Republicans certainly haven’t been alone in the journey from elected official to lobbying for foreign powers. Democrats have gone through this foreign influence revolving door in droves, as well. Former Representative Jim Moran (D-Va.), for example, once represented constituents in Falls Church and Alexandria, but is now paid to represent the Qataris. Last year Moran sought to convince former colleagues on Capitol Hill to put pressure on the Saudis on behalf of Qatar. According to a report in The Daily Beast, Moran contacted Rep. Charlie Crist (D-Fla.) last year requesting he send a letter to the Saudi ambassador urging him to ease travel restrictions between the two countries. Crist not only complied, but also several large portions of his letter read verbatim from Moran’s suggested language. Moran even wrote a $1,000 check to Crist’s reelection campaign using funds from his own campaign committee, an active committee from more than four years after he served in office. According to the Daily Beast, Moran is one of at least 17 former members of Congress who are registered as foreign agents working on behalf of foreign governments.
A recent McClatchy analysis of lobbying records found this dynamic to be part of a larger pattern of going from working in Congress to lobbying it, with nearly 120 former members and senior staffers in just the past 4 years going through the revolving door to lobby their former colleagues.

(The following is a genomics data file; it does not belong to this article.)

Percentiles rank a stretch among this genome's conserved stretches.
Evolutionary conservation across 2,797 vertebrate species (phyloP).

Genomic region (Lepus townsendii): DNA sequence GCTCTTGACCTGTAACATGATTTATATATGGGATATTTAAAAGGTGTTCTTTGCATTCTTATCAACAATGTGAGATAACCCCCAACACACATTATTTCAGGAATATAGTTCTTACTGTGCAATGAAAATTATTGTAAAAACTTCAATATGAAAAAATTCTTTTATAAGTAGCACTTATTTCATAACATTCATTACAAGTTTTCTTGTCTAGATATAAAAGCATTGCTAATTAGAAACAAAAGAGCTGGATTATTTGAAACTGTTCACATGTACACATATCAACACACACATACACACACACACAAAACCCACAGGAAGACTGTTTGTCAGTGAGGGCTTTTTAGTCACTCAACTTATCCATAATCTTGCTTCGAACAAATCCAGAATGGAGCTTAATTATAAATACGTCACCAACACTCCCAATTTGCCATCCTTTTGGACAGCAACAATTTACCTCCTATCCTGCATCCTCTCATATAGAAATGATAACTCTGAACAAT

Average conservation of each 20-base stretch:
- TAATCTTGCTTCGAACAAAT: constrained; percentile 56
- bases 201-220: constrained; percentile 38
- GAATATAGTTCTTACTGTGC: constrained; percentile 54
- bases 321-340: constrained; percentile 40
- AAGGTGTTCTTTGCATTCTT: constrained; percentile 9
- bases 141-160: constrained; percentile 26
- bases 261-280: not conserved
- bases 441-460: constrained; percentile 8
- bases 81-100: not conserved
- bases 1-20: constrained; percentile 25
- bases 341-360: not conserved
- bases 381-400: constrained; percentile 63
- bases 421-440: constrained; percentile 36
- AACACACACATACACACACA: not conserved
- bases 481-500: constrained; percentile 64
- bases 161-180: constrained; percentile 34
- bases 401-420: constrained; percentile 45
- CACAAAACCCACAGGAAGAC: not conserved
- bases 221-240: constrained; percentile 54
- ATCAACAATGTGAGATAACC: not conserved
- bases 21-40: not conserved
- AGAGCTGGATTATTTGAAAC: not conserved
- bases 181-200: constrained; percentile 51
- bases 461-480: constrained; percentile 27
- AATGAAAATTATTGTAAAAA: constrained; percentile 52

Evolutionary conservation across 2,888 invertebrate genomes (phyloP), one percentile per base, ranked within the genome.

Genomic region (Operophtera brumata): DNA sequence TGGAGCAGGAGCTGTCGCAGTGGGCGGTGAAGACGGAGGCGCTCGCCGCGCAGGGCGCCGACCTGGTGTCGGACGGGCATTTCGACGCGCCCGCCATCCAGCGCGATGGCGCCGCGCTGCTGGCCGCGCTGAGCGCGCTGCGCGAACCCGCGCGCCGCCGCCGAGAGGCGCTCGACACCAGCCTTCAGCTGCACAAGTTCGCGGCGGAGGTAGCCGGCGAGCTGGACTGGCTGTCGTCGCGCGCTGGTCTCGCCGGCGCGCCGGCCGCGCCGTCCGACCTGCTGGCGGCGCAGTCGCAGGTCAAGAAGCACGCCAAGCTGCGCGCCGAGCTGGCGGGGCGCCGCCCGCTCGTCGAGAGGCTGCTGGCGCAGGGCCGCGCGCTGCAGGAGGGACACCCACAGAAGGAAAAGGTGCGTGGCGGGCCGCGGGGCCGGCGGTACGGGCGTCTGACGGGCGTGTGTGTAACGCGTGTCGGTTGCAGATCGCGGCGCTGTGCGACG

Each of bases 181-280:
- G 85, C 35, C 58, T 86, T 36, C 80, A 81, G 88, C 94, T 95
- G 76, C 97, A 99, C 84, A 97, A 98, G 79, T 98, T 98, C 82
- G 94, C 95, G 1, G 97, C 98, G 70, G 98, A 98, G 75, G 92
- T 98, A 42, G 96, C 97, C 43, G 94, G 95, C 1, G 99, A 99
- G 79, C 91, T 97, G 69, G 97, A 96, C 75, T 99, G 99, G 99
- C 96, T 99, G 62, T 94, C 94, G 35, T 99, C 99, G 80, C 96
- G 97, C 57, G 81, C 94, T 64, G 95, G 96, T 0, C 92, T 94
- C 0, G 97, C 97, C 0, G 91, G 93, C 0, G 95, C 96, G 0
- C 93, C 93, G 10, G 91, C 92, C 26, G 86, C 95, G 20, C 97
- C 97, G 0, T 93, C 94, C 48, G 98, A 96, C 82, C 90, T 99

While quickly turning congressional insights and access into profit raises concerns for lobbyists representing U.S. clients, it should raise even more when lobbyists are being paid by foreign powers. Many of the former members of Congress and their staff that now work as foreign agents once had government security clearances and were trusted with our nation’s secrets on a daily basis. Though there are laws limiting how soon these members and staff can lobby their former colleagues, they’re riddled with loopholes and, in many cases, just not enforced.
Foreign Agent Funds to Campaign Coffers
While foreign powers are garnering considerable influence by hiring former elected officials, their agents also wield substantial power by making sizeable campaign contributions to both parties. In fact, Democrats and Republicans receive millions in campaign contributions from foreign agents every year.
Prior to the 2016 elections, Democrats and Republicans received more than $10 million from registered foreign agents and their firms, according to an investigation by Maplight and International Business Times (IBT). More than $4 million came from direct contributions and another $5.9 million came from foreign agents and their firms “bundling”—combining contributions from others through fundraising dinners and similar activities.
The Maplight/IBT analysis showed that this money went towards enriching the campaigns of both Democratic and Republican candidates in 2016. The top three recipients were all Democrats and Hillary Clinton’s presidential campaign topped the list with $376,332 in contributions from foreign agents and their firms.